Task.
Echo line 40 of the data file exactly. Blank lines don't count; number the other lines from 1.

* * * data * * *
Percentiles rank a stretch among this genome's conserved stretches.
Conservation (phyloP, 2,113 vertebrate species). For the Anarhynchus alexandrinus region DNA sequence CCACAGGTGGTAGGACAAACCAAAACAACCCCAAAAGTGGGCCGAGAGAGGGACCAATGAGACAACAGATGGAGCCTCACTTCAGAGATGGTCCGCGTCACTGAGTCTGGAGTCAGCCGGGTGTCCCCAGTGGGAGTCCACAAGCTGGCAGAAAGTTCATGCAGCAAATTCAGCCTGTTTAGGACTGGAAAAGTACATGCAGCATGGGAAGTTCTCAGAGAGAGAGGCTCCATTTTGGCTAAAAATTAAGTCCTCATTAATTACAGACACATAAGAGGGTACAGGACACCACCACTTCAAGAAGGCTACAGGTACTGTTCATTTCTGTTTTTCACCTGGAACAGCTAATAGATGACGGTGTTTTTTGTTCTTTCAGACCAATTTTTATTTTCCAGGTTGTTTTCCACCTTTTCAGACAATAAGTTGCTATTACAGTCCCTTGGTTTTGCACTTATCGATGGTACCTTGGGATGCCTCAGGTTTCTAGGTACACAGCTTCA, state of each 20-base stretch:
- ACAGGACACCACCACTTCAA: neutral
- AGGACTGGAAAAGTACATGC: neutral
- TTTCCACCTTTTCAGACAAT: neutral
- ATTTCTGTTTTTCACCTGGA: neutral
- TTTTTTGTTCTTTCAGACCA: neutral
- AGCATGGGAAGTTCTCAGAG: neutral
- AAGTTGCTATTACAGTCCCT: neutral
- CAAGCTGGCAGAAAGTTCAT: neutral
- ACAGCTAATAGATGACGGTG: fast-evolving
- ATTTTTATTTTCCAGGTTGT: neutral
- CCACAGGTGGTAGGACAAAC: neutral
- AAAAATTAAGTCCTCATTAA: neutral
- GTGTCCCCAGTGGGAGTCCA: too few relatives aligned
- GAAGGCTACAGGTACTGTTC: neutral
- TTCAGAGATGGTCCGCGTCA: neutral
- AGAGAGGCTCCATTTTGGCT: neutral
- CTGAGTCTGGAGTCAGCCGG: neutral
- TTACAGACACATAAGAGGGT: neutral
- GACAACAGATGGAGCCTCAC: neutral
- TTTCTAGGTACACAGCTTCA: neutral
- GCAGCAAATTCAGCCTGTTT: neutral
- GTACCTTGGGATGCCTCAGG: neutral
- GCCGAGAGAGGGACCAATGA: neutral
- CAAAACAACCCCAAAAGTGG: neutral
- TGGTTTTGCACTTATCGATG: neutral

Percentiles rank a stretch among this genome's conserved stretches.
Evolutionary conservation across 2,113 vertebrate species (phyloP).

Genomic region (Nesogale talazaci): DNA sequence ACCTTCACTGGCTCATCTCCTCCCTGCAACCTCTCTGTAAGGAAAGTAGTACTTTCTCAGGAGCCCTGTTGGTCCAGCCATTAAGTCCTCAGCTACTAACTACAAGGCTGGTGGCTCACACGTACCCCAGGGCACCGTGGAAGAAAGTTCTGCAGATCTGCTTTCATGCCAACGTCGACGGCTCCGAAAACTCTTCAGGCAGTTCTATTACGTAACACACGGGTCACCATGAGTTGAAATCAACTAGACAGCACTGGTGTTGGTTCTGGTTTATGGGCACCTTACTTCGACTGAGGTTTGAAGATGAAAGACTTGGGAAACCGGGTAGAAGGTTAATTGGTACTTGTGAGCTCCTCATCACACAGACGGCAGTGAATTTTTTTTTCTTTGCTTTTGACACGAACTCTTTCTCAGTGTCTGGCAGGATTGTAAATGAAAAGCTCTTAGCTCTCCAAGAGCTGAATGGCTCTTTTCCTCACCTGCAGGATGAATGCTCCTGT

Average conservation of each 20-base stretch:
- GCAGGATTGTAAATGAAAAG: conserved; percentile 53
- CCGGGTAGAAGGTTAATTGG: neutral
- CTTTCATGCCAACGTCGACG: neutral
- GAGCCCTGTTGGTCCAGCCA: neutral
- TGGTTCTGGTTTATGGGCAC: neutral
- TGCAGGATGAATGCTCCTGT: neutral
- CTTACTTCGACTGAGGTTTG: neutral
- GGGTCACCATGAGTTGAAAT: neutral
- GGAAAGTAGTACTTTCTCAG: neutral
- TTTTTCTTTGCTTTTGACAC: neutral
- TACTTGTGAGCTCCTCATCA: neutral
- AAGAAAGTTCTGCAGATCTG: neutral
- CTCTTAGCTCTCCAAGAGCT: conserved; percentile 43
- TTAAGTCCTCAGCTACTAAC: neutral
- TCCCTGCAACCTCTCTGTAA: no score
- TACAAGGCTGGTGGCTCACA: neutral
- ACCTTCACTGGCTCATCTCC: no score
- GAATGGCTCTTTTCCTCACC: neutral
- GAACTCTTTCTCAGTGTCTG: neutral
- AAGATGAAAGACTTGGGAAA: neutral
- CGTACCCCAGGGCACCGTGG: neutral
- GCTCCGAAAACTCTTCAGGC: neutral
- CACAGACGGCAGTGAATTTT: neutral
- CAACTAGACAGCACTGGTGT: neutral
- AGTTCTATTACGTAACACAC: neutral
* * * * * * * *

- GGAAAGTAGTACTTTCTCAG: neutral